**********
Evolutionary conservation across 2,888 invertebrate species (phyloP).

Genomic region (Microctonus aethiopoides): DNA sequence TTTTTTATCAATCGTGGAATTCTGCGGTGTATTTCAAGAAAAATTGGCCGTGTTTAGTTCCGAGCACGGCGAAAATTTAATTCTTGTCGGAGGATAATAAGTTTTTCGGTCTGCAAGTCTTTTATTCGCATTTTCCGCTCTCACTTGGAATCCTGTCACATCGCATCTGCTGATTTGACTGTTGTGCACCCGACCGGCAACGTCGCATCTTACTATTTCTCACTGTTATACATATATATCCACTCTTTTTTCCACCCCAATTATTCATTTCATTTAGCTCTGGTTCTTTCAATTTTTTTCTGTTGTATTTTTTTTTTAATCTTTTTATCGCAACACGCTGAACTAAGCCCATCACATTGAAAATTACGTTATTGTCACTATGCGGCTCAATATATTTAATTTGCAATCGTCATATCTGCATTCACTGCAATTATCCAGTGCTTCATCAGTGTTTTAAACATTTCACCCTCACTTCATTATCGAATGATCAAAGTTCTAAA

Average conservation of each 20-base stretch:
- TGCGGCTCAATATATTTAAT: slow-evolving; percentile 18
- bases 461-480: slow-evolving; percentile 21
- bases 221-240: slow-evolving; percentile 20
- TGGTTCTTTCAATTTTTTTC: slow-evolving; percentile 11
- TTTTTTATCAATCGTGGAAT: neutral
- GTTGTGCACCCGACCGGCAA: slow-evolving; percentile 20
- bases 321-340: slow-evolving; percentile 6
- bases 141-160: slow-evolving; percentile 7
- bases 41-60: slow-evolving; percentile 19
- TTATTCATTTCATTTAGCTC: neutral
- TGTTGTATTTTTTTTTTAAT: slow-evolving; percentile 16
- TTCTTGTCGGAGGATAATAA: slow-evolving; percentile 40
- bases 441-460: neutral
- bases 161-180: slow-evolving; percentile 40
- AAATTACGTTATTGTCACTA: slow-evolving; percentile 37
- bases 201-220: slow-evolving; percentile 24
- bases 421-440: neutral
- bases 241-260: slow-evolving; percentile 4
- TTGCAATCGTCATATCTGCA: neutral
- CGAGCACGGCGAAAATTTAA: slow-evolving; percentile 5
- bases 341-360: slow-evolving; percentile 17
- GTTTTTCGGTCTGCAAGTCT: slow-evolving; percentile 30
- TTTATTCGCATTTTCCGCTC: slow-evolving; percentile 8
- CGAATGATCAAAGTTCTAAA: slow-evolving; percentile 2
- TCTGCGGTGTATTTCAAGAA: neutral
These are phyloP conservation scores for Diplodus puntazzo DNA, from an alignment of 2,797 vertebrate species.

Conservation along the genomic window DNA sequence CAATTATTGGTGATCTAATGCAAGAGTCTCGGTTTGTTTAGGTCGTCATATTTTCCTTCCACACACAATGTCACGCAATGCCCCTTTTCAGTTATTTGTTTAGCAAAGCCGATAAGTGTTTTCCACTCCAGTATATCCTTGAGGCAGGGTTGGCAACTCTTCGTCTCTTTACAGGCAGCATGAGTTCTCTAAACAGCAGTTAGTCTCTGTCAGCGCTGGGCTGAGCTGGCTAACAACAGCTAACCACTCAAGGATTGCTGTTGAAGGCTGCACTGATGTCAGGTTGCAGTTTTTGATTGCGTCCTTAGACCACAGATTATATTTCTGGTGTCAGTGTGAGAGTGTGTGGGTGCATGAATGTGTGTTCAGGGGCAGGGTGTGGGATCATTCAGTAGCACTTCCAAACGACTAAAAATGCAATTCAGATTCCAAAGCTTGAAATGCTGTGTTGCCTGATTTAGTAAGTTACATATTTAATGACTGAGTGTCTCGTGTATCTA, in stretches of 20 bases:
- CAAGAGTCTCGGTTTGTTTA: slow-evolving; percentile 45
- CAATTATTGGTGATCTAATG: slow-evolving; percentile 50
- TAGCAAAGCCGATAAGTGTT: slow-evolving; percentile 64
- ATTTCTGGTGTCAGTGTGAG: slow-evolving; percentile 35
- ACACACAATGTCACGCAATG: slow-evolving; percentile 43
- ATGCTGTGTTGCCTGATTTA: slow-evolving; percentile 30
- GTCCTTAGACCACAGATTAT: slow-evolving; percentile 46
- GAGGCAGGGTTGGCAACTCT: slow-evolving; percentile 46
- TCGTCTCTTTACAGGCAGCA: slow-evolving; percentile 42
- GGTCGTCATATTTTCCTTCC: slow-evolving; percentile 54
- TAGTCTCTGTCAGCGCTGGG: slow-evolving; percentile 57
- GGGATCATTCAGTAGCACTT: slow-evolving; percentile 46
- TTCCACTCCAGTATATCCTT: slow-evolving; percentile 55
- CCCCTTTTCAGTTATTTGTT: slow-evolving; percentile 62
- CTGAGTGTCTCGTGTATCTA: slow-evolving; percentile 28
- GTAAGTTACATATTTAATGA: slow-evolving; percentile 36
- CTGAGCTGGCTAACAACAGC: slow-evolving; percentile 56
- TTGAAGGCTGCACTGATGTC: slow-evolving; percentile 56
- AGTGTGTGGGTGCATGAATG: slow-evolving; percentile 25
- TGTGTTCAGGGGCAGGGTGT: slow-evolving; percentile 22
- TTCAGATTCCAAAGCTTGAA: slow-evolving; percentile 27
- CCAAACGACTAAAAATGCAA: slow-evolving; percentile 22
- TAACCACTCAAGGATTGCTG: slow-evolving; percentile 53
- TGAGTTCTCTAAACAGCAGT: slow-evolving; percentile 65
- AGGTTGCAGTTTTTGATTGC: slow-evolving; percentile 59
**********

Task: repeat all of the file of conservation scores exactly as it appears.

Evolutionary conservation across 2,888 invertebrate species (phyloP).

Genomic region (Microctonus aethiopoides): DNA sequence TTTTTTATCAATCGTGGAATTCTGCGGTGTATTTCAAGAAAAATTGGCCGTGTTTAGTTCCGAGCACGGCGAAAATTTAATTCTTGTCGGAGGATAATAAGTTTTTCGGTCTGCAAGTCTTTTATTCGCATTTTCCGCTCTCACTTGGAATCCTGTCACATCGCATCTGCTGATTTGACTGTTGTGCACCCGACCGGCAACGTCGCATCTTACTATTTCTCACTGTTATACATATATATCCACTCTTTTTTCCACCCCAATTATTCATTTCATTTAGCTCTGGTTCTTTCAATTTTTTTCTGTTGTATTTTTTTTTTAATCTTTTTATCGCAACACGCTGAACTAAGCCCATCACATTGAAAATTACGTTATTGTCACTATGCGGCTCAATATATTTAATTTGCAATCGTCATATCTGCATTCACTGCAATTATCCAGTGCTTCATCAGTGTTTTAAACATTTCACCCTCACTTCATTATCGAATGATCAAAGTTCTAAA

Average conservation of each 20-base stretch:
- TGCGGCTCAATATATTTAAT: slow-evolving; percentile 18
- bases 461-480: slow-evolving; percentile 21
- bases 221-240: slow-evolving; percentile 20
- TGGTTCTTTCAATTTTTTTC: slow-evolving; percentile 11
- TTTTTTATCAATCGTGGAAT: neutral
- GTTGTGCACCCGACCGGCAA: slow-evolving; percentile 20
- bases 321-340: slow-evolving; percentile 6
- bases 141-160: slow-evolving; percentile 7
- bases 41-60: slow-evolving; percentile 19
- TTATTCATTTCATTTAGCTC: neutral
- TGTTGTATTTTTTTTTTAAT: slow-evolving; percentile 16
- TTCTTGTCGGAGGATAATAA: slow-evolving; percentile 40
- bases 441-460: neutral
- bases 161-180: slow-evolving; percentile 40
- AAATTACGTTATTGTCACTA: slow-evolving; percentile 37
- bases 201-220: slow-evolving; percentile 24
- bases 421-440: neutral
- bases 241-260: slow-evolving; percentile 4
- TTGCAATCGTCATATCTGCA: neutral
- CGAGCACGGCGAAAATTTAA: slow-evolving; percentile 5
- bases 341-360: slow-evolving; percentile 17
- GTTTTTCGGTCTGCAAGTCT: slow-evolving; percentile 30
- TTTATTCGCATTTTCCGCTC: slow-evolving; percentile 8
- CGAATGATCAAAGTTCTAAA: slow-evolving; percentile 2
- TCTGCGGTGTATTTCAAGAA: neutral
These are phyloP conservation scores for Diplodus puntazzo DNA, from an alignment of 2,797 vertebrate species.

Conservation along the genomic window DNA sequence CAATTATTGGTGATCTAATGCAAGAGTCTCGGTTTGTTTAGGTCGTCATATTTTCCTTCCACACACAATGTCACGCAATGCCCCTTTTCAGTTATTTGTTTAGCAAAGCCGATAAGTGTTTTCCACTCCAGTATATCCTTGAGGCAGGGTTGGCAACTCTTCGTCTCTTTACAGGCAGCATGAGTTCTCTAAACAGCAGTTAGTCTCTGTCAGCGCTGGGCTGAGCTGGCTAACAACAGCTAACCACTCAAGGATTGCTGTTGAAGGCTGCACTGATGTCAGGTTGCAGTTTTTGATTGCGTCCTTAGACCACAGATTATATTTCTGGTGTCAGTGTGAGAGTGTGTGGGTGCATGAATGTGTGTTCAGGGGCAGGGTGTGGGATCATTCAGTAGCACTTCCAAACGACTAAAAATGCAATTCAGATTCCAAAGCTTGAAATGCTGTGTTGCCTGATTTAGTAAGTTACATATTTAATGACTGAGTGTCTCGTGTATCTA, in stretches of 20 bases:
- CAAGAGTCTCGGTTTGTTTA: slow-evolving; percentile 45
- CAATTATTGGTGATCTAATG: slow-evolving; percentile 50
- TAGCAAAGCCGATAAGTGTT: slow-evolving; percentile 64
- ATTTCTGGTGTCAGTGTGAG: slow-evolving; percentile 35
- ACACACAATGTCACGCAATG: slow-evolving; percentile 43
- ATGCTGTGTTGCCTGATTTA: slow-evolving; percentile 30
- GTCCTTAGACCACAGATTAT: slow-evolving; percentile 46
- GAGGCAGGGTTGGCAACTCT: slow-evolving; percentile 46
- TCGTCTCTTTACAGGCAGCA: slow-evolving; percentile 42
- GGTCGTCATATTTTCCTTCC: slow-evolving; percentile 54
- TAGTCTCTGTCAGCGCTGGG: slow-evolving; percentile 57
- GGGATCATTCAGTAGCACTT: slow-evolving; percentile 46
- TTCCACTCCAGTATATCCTT: slow-evolving; percentile 55
- CCCCTTTTCAGTTATTTGTT: slow-evolving; percentile 62
- CTGAGTGTCTCGTGTATCTA: slow-evolving; percentile 28
- GTAAGTTACATATTTAATGA: slow-evolving; percentile 36
- CTGAGCTGGCTAACAACAGC: slow-evolving; percentile 56
- TTGAAGGCTGCACTGATGTC: slow-evolving; percentile 56
- AGTGTGTGGGTGCATGAATG: slow-evolving; percentile 25
- TGTGTTCAGGGGCAGGGTGT: slow-evolving; percentile 22
- TTCAGATTCCAAAGCTTGAA: slow-evolving; percentile 27
- CCAAACGACTAAAAATGCAA: slow-evolving; percentile 22
- TAACCACTCAAGGATTGCTG: slow-evolving; percentile 53
- TGAGTTCTCTAAACAGCAGT: slow-evolving; percentile 65
- AGGTTGCAGTTTTTGATTGC: slow-evolving; percentile 59